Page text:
The Consistent Life Ethic

In the papal encyclical Evangelium Vitae Pope John Paul II forcefully condemned “‘[w]hatever is opposed to life itself, such as any type of murder, genocide, abortion, euthanasia, or wilful self-destruction, whatever violates the integrity of the human person, such as mutilation, torments inflicted on body or mind, attempts to coerce the will itself; whatever insults human dignity, such as subhuman living conditions, arbitrary imprisonment, deportation, slavery, prostitution, the selling of women and children; as well as disgraceful working conditions, where people are treated as mere instruments of gain rather than as free and responsible persons….”[1] He also discussed the position of the Church on capital punishment, saying that “the principle set forth in the new Catechism of the Catholic Church remains valid: ‘If bloodless means are sufficient to defend human lives against an aggressor and to protect public order and the safety of persons, public authority must limit itself to such means, because they better correspond to the concrete conditions of the common good and are more in conformity to the dignity of the human person’.”

These words reflect what is called the Consistent Life Ethic (CLE), an intrinsic part of Catholic Social Teaching, and, thus, an essential position of any Christian democratic movement worthy of the name. It is the ethical, religious, social, and political view that all human life is sacred, that the right of each human person to life is primary, and that protecting that right should be the foremost objective of any government or society.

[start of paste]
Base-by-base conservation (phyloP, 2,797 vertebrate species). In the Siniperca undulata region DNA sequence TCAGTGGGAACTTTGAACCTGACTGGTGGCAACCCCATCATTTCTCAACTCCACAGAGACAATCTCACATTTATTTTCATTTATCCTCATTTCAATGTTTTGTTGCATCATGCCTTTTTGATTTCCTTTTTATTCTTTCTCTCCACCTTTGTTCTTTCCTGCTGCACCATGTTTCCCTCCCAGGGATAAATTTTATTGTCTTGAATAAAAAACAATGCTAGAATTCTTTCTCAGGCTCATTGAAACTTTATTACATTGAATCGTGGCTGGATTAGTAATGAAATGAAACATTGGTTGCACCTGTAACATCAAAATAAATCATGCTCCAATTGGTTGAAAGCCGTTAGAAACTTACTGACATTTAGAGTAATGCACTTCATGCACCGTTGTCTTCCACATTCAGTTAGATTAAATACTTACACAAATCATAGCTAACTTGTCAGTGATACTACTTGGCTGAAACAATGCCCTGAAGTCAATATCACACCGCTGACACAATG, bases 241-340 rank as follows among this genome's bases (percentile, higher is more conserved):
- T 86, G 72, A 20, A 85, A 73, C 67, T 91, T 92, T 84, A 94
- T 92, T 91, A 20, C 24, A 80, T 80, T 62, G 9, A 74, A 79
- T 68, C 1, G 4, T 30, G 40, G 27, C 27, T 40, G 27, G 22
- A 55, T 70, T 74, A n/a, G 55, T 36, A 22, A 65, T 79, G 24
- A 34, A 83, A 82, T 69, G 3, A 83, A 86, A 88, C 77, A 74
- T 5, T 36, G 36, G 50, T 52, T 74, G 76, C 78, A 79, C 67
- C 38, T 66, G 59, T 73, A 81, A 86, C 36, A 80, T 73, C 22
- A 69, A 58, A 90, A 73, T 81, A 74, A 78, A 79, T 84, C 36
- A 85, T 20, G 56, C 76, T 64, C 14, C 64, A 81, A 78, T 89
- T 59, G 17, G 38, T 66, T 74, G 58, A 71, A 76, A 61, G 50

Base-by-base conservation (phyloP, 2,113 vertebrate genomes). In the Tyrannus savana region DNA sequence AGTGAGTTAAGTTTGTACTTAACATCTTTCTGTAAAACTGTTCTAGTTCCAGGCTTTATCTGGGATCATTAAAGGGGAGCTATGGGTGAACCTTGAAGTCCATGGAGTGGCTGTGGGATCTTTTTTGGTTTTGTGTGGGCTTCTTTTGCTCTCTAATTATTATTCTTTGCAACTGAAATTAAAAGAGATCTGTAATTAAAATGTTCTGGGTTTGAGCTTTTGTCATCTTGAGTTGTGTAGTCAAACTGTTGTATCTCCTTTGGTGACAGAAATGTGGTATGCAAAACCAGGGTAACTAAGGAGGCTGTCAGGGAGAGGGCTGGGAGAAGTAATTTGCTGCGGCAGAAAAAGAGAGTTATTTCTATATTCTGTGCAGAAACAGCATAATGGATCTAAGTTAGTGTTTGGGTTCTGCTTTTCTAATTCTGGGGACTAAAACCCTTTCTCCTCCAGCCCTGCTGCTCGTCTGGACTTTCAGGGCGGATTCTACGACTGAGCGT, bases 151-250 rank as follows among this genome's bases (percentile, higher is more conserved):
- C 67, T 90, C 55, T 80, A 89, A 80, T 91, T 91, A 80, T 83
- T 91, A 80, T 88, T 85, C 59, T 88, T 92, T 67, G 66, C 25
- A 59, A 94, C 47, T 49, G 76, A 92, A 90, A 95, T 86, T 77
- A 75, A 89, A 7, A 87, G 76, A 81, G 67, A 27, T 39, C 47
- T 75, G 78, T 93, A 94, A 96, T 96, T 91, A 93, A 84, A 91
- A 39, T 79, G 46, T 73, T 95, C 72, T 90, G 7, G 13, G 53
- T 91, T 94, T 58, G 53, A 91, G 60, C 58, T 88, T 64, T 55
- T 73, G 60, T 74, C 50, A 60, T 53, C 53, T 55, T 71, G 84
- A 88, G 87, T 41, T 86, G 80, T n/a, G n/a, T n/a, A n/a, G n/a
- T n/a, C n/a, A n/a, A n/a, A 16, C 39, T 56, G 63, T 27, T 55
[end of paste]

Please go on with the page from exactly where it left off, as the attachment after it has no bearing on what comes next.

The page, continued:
This view is neither right wing nor left wing, and therefore finds opposition from both. It is based on the natural law, and is contrary to common political and social perspectives grounded in Utilitarianism. Criticism from both the left and the right is, therefore, to be expected.

Joseph Sobran smells a rat in CLE. For him, it is nothing more than a cover for liberal politicians to support abortion while voicing their personal disapproval. [2] He ignores the fact that any self-respecting adherent of CLE would find any support of abortion, including legislative support, abhorrent. He attacks CLE by focusing on politicians who don’t believe in it.

Jacob Appel, on the other hand, sees a critical liberty interest in terminating one’s own life, or a life that is the subject of an unwanted pregnancy. [3] For him, prohibiting such activity is tantamount to a return of the Inquisition. He does not see that human lives have significance beyond the individuals who have them, and that abortion isn’t defensible even from the standpoint of the Utilitarian paradigm.

Both conservatives and liberals see in CLE a subterfuge by their chief opponents. But it comes from a perspective that renounces many of the premises that both of them have. For this reason CLE has, and will continue to have, a hard time being understood in the arena of contemporary American political controversy. Proponents of CLE should not anticipate ready acceptance by either side.

The partisans of life are shocked to confront so much opposition, the tenets of CLE seeming to be so self-evident. Even party loyalties should be trumped by considerations so basic. But the tribalism of our political culture is inimical to clear thinking as well as human life. Thus we will continue with our abortions, executions, and civilian casualties, as each side in the political divide presents its list of those it should be lawful to kill. Meanwhile, the proponents of CLE will be a voice calling from the political wilderness, imploring our culture to value, at long last, life as the supreme human right.

David Frost

David Frost is the Founder of the American Solidarity Party